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Currency-Hedged ETFs Better Reflect the International Markets

A large part of the outperformance in U.S. equities, or underperformance in international stocks, may be attributed to the stronger U.S. dollar. Consequently, investors may find that a currency-hedged equity exchange traded fund is a better pure play on international equities.

Foreign equities have lagged U.S. markets in dollar terms for some time. For instance, the S&P 500 generated an annualized 22.5% through January, compared to the 14.9% for the MSCI All-Country World ex USA Index, writes Morningstar analyst Kevin McDevitt.

While some market observers have pointed to the underperformance as a valuation opportunity, McDevitt warns that the valuation gap may not be as defined as most would believe.

“That valuation gap doesn’t exist to the usual extent in this case because so much of the recent U.S. equity outperformance has owed to the soaring dollar,” McDevitt said. “During the 12 months through Feb. 11, 2015, the U.S. dollar has gained 17.3% versus the euro, 15% versus the yen, and 7.4% versus the pound.”

However, in local currency terms, the foreign equities have fared much better. For instance, while the MSCI ACWI ex USA Index dipped 0.7% in dollar terms over the past 12 months through February 11, it gained 12.3% in local currency terms.

ETF investors, on the other hand, can also track a more pure-play foreign equity position through a currency-hedged equity ETF. For instance, the Deutsche X-trackers MSCI All World ex US Hedged Equity ETF (DBAW) , which hedges against depreciating foreign currencies, has increased 13.8% over the past year, whereas the iShares MSCI ACWI ex U.S. ETF (ACWX) , which does not hedge its currency exposure, rose 1.1%.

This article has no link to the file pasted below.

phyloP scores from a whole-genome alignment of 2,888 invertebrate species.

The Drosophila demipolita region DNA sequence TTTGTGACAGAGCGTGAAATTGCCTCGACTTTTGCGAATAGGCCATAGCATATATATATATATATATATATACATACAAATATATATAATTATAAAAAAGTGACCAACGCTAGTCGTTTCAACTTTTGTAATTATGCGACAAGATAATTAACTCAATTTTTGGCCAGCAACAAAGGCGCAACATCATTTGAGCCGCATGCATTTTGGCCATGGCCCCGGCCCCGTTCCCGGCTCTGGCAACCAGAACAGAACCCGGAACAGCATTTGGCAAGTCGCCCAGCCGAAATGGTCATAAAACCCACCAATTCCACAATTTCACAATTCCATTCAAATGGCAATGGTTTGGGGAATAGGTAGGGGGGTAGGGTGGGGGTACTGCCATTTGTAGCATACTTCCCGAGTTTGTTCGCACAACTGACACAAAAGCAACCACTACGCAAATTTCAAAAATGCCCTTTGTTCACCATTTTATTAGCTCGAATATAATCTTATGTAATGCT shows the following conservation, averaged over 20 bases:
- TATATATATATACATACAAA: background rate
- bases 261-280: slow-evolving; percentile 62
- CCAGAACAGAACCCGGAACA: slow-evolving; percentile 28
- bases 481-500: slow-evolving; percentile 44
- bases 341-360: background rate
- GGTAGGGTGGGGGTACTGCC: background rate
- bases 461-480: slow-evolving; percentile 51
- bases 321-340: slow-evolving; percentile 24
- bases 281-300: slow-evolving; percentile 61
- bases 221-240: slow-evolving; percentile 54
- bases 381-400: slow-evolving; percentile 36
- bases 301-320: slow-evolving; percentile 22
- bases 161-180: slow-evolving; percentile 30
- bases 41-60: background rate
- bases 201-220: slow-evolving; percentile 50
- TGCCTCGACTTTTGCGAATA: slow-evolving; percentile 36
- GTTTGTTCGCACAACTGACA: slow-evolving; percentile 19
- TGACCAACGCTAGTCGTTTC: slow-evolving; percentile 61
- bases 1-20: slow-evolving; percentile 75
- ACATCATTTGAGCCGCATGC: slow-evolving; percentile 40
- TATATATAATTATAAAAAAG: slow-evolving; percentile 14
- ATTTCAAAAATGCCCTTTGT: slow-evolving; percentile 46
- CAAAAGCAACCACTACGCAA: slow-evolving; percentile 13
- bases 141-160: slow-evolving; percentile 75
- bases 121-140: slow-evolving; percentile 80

Unlike other non-hedged international ETFs, DBAW’s underlying index is designed to diminish exposure to fluctuations between the value of the U.S. dollar and those of non-U.S. countries. However, potential investors should be aware that a currency-hedged ETF may underperform a non-hedged ETF if the local currencies begin appreciating, or the U.S. dollar weakens.

DBAW tracks foreign developed and emerging markets, including Japan 14.8%, U.K. 14.0%, Switzerland 7.2%, France 5.8%, Germany 6.7%, Canada 6.6%, Australia 5.8%, China 5.0% and South Korea 3.4, among others.

Top sector tilts include financials 27.2%, consumer staples 13.0%, consumer discretionary 11.3%, industrials 9.9% and materials 9.2%.

Additionally, DBAW shows a robust 7.35% 12-month yield, compared to ACWX’s 3.17% 12-month yield. [Grab a Currency Hedge and Dividends With This ETF]

Deutsche X-trackers MSCI All World ex US Hedged Equity ETF


For more information on international markets, visit our global ETFs category.

Max Chen contributed to this article.

The opinions and forecasts expressed herein are solely those of Tom Lydon, and may not actually come to pass. Information on this site should not be used or construed as an offer to sell, a solicitation of an offer to buy, or a recommendation for any product.